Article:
'Too Dark for Night' by Clare Langan was at Green on Red Gallery, Dublin, 9th February - 3rd March 2001, Vedanta Gallery, Chicago, 23rd March - 24th May 2001
Review by Niamh Ann Kelly
"The desert was so huge, and the horizons so distant, that they make a person feel small, and as if he should remain silent the wind never stopped."
In her exhibition Too Dark for Night, at the Green on Red Gallery, Dublin, Clare Langan has mounted an exhibition that seeks to explore the nature of the desert, in a way that seems to mirror Coehlo's description' The exhibition features a short film and a series of photographic prints, stills from the film. It is the display of these prints, though they are individually of merit, which provides the only weak link in this presentation as they are viewed en route to the film and serve in that context to reduce the potential impact of the main work.
Primarily an artist working in photography and film, Langan has sought to push the potential of both through an innovative interplay between them. This current show follows, in broad theme, on her last solo exhibition at the same venue, Forty Below. While that project explored ice/water as a grand theme of the natural world, the current exhibition Too Dark for Night is concerned with the desert - sand and wind - as a primary elemental force. The film seeks to construct an experience of the desert through a symbiosis of image and sound. Shot in the Namib Desert in Namibia, this ten-minute work presents an extraordinary experience. The film seeks to explore a traditional theme of art, that of the force of nature and the relative insignificance of humankind in its path, it also presents a refreshingly distinctive, re-vitalization of both a medium and a process of art practice.
The visual content of the film portrays the desert's natural reclamation of a town. Sand permeates, by force of the prevailing wind, man's constructed living and working space. The film is presented in three distinct phases. Firstly, there is a situating of the viewer in what is clearly a post-apocalyptic landscape; a lone figure wanders amid dark barren trees in a vast desert plain. The middle phase of the film follows this solitary figure moving purposelessly through the immense desert and develops into a series of frames outlining the devastating cumulative effect as sand fills the interior of a human habitation. This sequence is overtly classical in formula and adds an art-historical resonance to the work - there are blatantly staged still-life tableaux. The final set of frames returns the viewer once again to striking imagery of vastness, with the sole anonymous human protagonist presenting a mere speck on the plain of the desert. Too Dark for Night ends with astounding closure, defined by a remarkable marrying of sound and image.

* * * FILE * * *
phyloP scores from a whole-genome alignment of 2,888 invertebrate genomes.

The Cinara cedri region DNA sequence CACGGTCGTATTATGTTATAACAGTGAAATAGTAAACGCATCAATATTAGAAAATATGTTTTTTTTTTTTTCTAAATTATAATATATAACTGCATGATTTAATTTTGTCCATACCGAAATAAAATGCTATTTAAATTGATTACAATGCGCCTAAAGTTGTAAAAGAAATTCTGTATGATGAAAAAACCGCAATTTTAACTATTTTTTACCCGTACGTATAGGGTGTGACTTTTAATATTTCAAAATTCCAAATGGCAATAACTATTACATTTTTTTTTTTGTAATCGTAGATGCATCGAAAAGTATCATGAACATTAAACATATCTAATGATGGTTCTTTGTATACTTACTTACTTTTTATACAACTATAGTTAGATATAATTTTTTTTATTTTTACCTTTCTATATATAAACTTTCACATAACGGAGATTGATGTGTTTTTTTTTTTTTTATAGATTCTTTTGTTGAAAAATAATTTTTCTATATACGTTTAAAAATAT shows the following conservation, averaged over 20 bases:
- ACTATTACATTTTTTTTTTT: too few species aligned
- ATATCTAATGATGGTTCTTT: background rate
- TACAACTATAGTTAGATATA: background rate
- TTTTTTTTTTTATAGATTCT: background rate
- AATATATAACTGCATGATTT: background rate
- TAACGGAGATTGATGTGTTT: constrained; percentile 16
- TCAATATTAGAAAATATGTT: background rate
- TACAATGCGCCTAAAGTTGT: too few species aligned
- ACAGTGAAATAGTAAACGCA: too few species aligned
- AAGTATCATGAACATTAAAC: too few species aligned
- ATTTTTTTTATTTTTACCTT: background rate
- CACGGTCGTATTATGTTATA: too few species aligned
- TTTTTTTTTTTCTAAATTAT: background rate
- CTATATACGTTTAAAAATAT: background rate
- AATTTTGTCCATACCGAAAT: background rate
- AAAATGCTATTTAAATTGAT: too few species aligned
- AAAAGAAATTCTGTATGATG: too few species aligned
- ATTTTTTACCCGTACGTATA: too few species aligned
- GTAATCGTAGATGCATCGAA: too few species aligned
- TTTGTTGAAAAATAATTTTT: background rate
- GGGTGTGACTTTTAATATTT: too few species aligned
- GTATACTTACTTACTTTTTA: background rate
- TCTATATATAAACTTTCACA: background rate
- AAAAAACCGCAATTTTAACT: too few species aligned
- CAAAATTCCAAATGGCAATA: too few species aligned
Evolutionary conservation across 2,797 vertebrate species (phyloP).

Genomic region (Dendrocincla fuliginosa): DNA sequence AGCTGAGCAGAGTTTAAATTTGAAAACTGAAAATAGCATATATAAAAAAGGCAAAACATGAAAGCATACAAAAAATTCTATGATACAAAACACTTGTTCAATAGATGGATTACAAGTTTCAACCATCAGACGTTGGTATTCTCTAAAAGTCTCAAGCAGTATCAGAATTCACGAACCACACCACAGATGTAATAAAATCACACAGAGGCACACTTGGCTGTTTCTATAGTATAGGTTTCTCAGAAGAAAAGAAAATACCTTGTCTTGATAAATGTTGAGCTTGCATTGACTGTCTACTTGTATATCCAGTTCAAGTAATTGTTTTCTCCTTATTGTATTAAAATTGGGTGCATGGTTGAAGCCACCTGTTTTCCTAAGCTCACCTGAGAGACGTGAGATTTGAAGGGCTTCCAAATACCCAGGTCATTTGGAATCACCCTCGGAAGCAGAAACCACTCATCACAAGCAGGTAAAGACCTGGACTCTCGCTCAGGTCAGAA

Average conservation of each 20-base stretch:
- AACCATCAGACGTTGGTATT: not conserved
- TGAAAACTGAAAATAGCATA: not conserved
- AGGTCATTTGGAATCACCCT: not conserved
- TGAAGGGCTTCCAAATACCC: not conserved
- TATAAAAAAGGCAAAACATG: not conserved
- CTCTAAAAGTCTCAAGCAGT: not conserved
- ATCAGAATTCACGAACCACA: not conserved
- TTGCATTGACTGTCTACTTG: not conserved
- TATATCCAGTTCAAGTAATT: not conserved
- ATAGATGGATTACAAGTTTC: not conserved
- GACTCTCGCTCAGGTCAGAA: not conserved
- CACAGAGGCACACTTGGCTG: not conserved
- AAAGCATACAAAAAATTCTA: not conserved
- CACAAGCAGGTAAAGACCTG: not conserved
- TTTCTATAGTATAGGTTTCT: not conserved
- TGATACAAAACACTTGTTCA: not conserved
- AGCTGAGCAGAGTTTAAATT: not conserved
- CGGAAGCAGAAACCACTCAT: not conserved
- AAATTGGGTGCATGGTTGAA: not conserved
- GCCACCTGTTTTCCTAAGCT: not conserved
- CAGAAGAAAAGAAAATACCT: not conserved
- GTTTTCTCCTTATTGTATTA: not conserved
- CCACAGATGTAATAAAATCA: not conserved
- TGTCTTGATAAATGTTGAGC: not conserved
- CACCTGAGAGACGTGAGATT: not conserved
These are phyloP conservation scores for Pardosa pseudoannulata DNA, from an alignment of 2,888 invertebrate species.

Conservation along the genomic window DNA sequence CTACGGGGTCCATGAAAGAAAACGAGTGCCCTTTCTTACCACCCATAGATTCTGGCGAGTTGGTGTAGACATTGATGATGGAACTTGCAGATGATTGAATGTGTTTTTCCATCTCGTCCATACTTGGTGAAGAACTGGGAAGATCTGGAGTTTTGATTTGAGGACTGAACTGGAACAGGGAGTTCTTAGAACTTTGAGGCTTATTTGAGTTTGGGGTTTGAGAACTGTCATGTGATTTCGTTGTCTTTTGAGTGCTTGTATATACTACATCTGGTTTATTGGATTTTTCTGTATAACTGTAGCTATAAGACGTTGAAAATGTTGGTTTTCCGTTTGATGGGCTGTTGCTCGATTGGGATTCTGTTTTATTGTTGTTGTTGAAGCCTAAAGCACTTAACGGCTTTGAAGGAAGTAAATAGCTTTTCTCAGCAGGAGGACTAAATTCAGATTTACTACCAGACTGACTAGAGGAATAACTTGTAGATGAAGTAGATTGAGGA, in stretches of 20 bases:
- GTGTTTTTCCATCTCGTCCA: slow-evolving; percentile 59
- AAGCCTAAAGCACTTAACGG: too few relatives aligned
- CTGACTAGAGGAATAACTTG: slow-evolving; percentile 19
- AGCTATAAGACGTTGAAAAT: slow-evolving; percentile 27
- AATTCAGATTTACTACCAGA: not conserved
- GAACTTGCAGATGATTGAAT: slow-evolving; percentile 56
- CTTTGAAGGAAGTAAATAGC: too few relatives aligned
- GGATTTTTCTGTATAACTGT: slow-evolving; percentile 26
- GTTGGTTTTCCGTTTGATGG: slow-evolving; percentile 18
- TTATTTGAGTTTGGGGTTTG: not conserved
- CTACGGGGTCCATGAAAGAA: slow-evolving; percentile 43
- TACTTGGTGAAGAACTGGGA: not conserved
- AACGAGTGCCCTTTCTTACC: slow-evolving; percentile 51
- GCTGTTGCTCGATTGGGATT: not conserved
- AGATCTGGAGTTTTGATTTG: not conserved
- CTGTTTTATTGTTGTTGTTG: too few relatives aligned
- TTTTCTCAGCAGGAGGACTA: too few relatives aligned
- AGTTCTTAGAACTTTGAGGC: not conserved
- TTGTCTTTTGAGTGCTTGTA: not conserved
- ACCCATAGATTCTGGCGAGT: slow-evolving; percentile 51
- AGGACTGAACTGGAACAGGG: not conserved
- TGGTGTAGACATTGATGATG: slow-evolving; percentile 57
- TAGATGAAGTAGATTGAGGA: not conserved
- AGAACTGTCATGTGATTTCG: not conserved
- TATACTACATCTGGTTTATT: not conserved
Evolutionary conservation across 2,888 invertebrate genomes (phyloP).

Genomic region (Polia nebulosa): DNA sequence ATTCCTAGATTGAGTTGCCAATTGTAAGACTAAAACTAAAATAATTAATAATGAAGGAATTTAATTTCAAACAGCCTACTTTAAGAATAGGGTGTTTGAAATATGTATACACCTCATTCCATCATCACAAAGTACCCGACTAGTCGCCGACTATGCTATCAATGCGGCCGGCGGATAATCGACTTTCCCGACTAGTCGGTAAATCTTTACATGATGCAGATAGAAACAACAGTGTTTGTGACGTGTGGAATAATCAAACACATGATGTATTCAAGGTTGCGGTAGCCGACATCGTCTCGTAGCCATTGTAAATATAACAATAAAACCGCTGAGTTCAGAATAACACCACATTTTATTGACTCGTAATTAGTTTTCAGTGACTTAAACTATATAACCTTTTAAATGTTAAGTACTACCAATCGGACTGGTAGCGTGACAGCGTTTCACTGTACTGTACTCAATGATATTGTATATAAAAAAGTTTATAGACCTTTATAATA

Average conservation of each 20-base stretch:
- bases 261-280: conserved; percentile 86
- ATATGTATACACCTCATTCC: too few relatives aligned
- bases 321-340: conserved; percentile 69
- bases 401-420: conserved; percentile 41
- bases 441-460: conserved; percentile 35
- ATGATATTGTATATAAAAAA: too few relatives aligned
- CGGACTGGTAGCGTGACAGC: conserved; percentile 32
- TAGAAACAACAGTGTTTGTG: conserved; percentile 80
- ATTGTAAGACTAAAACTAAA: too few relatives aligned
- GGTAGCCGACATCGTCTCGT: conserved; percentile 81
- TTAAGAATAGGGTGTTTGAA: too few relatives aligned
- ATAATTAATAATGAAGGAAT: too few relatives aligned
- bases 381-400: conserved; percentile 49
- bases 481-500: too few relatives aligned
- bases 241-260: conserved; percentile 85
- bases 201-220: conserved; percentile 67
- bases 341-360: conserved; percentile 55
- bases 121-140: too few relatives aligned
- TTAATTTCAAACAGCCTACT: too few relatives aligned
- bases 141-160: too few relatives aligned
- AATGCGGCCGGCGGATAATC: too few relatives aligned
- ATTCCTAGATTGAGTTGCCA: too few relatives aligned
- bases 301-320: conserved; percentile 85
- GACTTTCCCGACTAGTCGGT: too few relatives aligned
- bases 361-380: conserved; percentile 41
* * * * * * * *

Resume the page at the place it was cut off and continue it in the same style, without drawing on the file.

The film fluctuates between ochre hues and black and white sequences, respectively symbolic of the disparity between actual experience and its remembrance. In many instances it is as though the sand and the driving wind are the only moving elements in the film, seeming to glide through the images. The considered visual impact of each frame seems to direct the structure of the work, and in that sense Langan has reversed the typical emphasis in film work, where content often seeks to direct the visual and aural form. Her chosen structural device is apt for the overall theme of the work: the overwhelming power of nature, which is itself guided by its own previous impact rather than fitting a delineated scheme.
Though Langan's oeuvre is typically romantic in an art-historical sense, it is probably more relevant in a contemporary setting than this term connotes, both in terms of its thematic content and its chosen medium. While the thrust of the work reflects and inspires an awe of nature that relates it to the main concern of traditional romanticism, it does so in such a fresh and contemporary manner as to effectively re- specify what is romantic and reposition notions of the sublime as a significant force in contemporary life. The strength of the work lies in its, albeit narrow, escape from chocolate-box sentimentality as defined by recent filmic efforts in the mainstream (such as The English Patient) at describing the desert on screen. Effectively renegotiatlng the assumption that narrative is structurally central to film work, it is the contemplative aspect which transcends the sequence of visuals in this film that sets the work apart. The fact that Langan has worked predominantly as a photographer has resulted in the work presenting a quality not often enough witnessed in film work, namely artistry.